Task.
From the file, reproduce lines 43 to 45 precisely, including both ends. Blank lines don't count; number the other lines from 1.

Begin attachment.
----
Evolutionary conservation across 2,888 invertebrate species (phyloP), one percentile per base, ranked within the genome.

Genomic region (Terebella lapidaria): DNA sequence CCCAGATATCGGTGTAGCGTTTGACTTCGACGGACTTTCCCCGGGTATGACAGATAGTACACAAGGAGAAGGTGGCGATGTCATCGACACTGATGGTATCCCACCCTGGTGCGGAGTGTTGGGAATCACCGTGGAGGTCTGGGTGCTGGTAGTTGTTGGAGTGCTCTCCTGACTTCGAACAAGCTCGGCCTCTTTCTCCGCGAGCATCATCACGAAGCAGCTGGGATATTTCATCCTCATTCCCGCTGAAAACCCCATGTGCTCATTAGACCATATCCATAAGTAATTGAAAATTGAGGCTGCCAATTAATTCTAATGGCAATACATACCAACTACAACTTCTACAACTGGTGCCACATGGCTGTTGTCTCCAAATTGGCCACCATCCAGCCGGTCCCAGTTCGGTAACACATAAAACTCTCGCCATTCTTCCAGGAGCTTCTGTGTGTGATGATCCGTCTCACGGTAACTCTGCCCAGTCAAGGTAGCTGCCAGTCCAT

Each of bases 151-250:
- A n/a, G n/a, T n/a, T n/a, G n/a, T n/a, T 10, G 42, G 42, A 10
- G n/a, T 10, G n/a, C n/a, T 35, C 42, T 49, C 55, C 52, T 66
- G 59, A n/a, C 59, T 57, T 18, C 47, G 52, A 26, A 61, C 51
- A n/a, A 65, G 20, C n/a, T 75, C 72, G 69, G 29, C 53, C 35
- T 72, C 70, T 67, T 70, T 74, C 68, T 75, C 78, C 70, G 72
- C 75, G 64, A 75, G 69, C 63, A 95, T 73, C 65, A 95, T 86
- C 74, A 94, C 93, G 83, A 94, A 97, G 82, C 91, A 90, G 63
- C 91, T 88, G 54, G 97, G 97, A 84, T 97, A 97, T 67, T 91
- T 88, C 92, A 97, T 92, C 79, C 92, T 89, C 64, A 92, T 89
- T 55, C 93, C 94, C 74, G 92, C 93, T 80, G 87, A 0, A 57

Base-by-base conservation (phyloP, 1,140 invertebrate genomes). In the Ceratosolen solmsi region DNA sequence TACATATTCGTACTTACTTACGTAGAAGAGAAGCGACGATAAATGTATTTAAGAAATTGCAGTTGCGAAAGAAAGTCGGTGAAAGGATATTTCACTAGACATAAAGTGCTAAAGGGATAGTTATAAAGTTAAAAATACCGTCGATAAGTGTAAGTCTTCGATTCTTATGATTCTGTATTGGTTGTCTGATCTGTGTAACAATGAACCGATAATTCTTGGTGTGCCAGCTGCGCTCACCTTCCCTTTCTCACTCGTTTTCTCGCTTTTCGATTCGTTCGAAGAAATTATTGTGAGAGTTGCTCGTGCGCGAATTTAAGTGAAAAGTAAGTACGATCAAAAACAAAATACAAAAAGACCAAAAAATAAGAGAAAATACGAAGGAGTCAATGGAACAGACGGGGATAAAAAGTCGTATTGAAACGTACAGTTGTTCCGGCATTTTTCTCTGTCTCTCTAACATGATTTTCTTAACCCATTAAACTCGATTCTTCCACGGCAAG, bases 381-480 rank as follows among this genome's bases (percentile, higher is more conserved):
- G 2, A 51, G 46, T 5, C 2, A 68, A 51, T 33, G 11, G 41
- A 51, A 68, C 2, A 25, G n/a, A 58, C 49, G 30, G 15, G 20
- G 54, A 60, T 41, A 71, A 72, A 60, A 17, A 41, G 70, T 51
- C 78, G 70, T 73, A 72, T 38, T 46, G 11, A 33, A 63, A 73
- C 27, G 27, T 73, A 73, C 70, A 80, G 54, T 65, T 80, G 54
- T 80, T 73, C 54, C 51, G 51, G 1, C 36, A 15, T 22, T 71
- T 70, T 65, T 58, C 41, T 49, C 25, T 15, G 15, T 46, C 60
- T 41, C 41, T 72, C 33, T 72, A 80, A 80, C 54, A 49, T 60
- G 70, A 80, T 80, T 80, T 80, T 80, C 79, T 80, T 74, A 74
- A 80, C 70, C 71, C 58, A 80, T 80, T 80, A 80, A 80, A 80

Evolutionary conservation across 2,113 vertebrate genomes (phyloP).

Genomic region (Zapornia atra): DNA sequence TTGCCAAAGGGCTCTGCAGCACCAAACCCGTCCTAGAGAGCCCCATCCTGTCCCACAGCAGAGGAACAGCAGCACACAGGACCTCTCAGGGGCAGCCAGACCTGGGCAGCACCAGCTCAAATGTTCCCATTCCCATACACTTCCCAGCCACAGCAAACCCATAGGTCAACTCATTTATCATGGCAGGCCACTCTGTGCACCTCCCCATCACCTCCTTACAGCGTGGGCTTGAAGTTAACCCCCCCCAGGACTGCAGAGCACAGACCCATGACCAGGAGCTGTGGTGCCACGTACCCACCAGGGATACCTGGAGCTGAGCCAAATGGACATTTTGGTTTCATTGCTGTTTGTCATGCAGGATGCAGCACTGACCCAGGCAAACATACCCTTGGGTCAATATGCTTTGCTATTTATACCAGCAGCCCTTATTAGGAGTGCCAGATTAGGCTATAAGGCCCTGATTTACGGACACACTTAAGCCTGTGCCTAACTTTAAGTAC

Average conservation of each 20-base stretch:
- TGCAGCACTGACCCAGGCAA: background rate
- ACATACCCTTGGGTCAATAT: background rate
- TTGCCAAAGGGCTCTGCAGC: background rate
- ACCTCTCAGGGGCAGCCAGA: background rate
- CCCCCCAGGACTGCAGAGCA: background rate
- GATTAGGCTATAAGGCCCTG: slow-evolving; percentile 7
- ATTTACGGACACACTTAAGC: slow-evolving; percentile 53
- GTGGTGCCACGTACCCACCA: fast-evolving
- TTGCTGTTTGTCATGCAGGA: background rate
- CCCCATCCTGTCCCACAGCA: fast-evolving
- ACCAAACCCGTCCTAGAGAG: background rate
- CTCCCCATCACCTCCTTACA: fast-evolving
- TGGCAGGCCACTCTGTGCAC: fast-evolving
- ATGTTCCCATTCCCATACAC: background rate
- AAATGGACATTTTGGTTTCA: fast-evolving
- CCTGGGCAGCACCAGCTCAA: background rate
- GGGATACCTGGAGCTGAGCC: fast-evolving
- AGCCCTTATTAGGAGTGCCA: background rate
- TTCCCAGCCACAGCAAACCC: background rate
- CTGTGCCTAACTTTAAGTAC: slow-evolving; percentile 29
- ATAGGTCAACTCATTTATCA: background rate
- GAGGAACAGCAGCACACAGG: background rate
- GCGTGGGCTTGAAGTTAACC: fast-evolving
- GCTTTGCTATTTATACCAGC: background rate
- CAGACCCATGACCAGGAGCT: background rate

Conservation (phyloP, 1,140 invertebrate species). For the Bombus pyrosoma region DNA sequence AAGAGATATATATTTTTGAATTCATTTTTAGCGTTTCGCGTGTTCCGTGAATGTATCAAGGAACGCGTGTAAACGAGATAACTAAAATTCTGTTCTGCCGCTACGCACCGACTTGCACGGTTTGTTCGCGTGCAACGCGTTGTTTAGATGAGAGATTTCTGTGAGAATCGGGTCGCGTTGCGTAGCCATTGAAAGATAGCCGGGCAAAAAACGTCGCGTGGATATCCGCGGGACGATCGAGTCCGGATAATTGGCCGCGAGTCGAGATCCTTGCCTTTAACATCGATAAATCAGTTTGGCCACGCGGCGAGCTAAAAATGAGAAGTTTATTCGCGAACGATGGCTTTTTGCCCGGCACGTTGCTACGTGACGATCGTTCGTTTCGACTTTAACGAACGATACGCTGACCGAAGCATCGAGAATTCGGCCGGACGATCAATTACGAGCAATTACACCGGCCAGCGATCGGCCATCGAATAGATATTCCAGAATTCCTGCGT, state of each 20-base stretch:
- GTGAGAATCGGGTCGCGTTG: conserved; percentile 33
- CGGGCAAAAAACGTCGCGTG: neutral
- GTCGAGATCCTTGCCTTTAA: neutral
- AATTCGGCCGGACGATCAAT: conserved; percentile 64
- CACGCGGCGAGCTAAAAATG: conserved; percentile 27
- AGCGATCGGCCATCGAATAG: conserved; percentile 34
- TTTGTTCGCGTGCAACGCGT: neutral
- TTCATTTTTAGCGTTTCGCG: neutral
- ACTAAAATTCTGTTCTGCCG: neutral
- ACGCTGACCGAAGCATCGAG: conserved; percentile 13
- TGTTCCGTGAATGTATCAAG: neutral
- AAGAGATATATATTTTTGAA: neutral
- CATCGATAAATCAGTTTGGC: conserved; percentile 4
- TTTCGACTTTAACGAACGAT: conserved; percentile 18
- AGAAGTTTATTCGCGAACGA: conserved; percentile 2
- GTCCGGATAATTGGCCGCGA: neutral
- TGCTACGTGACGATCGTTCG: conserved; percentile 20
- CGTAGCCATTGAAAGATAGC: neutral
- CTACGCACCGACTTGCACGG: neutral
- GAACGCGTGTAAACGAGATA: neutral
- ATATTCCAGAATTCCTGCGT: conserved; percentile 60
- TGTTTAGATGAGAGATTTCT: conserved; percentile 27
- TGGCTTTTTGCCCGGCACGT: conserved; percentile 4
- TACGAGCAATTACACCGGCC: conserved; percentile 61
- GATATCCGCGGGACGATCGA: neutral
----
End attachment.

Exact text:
- CCTGGGCAGCACCAGCTCAA: background rate
- GGGATACCTGGAGCTGAGCC: fast-evolving
- AGCCCTTATTAGGAGTGCCA: background rate